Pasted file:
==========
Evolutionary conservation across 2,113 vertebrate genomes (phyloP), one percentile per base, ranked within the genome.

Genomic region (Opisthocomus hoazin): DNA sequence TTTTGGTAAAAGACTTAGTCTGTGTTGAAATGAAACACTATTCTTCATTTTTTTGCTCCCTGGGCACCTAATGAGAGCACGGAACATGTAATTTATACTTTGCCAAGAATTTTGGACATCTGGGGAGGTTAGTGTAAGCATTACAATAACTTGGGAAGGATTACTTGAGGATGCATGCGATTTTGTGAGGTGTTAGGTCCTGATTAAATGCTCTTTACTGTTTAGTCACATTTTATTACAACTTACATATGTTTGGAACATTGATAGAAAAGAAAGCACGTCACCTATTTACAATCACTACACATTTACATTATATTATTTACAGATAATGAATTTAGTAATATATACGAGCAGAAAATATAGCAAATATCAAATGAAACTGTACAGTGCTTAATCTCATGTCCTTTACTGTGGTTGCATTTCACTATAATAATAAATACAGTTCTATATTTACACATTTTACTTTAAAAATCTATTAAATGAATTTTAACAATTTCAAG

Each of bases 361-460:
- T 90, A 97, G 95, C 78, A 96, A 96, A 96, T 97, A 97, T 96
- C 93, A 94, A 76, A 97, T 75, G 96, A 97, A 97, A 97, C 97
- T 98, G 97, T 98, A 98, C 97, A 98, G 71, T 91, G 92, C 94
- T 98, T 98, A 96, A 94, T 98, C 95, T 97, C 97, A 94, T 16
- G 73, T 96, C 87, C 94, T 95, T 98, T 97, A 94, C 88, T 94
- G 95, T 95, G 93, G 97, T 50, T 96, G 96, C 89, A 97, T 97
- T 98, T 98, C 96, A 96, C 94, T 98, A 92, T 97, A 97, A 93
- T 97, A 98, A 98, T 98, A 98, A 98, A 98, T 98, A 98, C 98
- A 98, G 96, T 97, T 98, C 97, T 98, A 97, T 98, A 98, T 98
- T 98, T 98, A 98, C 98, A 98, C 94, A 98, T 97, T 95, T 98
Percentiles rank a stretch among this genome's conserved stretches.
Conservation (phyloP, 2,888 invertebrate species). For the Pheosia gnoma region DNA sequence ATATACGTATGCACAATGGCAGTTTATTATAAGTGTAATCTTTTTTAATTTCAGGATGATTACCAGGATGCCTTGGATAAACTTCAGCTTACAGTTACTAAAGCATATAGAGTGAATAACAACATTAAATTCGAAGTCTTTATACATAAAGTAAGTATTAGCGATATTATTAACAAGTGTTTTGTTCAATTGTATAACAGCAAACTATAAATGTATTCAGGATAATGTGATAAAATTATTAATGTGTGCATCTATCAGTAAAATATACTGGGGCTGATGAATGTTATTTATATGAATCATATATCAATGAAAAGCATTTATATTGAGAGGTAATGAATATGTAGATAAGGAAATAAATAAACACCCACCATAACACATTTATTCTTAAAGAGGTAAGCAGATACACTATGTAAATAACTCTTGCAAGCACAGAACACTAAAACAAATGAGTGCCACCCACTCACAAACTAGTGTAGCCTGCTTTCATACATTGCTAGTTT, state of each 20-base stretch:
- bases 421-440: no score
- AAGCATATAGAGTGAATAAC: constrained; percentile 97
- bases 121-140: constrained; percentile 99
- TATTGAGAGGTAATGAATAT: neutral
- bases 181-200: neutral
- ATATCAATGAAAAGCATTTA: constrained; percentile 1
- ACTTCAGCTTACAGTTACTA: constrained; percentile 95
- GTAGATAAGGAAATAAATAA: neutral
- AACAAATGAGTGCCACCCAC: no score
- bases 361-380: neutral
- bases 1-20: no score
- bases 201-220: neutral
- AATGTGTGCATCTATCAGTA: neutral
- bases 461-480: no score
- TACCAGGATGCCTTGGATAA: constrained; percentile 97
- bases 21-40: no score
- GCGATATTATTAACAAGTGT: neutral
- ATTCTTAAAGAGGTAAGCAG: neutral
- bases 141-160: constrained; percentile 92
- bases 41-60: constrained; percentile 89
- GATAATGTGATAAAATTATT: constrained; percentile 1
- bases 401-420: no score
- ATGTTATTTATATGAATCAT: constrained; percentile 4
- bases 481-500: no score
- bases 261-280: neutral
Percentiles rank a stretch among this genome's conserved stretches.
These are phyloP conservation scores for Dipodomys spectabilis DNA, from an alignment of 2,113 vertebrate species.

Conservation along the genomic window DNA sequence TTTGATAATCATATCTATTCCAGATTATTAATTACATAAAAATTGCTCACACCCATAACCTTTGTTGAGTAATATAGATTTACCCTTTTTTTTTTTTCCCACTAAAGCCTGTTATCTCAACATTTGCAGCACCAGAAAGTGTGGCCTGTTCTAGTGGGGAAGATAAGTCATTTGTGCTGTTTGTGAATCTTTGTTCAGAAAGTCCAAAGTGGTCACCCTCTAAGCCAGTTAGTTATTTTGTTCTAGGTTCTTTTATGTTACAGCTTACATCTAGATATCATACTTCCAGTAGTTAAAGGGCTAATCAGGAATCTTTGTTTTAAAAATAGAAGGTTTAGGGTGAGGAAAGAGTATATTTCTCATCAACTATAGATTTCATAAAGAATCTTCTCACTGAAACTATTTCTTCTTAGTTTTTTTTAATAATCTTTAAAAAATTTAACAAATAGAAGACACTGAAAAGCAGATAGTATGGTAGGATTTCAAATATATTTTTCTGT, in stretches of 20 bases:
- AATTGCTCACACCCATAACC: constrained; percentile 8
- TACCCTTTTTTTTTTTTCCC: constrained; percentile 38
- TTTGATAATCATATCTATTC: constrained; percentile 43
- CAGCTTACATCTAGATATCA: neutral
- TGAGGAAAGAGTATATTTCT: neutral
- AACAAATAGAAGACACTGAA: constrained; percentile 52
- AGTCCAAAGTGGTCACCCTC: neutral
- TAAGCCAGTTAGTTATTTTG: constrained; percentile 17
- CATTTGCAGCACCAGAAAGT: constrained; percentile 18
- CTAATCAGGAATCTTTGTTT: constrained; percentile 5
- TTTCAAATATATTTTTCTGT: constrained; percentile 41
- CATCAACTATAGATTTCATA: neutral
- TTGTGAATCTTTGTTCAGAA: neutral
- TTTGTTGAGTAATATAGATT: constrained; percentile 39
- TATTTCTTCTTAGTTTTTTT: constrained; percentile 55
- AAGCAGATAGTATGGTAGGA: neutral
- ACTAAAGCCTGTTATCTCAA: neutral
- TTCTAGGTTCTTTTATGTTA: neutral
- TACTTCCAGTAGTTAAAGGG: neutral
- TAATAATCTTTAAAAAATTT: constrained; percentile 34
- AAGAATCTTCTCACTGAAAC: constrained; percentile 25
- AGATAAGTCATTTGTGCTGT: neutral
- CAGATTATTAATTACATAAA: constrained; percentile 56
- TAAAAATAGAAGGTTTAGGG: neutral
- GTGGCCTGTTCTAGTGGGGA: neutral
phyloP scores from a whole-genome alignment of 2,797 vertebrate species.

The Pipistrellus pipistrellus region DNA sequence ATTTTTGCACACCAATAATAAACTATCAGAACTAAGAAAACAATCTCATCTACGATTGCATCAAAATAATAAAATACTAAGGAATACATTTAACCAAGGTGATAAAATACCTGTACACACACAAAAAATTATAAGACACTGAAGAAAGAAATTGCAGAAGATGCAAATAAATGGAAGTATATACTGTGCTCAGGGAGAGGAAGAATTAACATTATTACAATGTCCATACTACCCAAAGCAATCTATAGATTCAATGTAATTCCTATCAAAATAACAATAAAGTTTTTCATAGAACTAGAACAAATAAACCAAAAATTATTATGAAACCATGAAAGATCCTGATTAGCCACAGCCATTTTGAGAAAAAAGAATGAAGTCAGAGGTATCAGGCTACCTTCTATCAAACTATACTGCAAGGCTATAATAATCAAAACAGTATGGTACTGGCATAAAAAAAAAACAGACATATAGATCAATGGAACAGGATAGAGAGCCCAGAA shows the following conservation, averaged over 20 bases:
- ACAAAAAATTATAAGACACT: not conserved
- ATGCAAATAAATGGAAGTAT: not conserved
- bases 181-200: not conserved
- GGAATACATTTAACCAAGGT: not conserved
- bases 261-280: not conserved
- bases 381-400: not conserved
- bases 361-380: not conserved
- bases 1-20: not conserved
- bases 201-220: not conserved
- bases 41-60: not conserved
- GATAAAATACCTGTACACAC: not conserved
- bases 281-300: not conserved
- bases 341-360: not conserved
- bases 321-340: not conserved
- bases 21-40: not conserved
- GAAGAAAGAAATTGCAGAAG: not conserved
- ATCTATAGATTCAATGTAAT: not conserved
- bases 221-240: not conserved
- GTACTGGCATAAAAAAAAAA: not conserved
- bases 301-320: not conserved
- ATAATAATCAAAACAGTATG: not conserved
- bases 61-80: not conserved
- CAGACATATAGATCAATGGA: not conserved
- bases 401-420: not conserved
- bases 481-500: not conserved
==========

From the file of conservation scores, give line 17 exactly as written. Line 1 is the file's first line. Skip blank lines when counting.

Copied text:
- AAGCATATAGAGTGAATAAC: constrained; percentile 97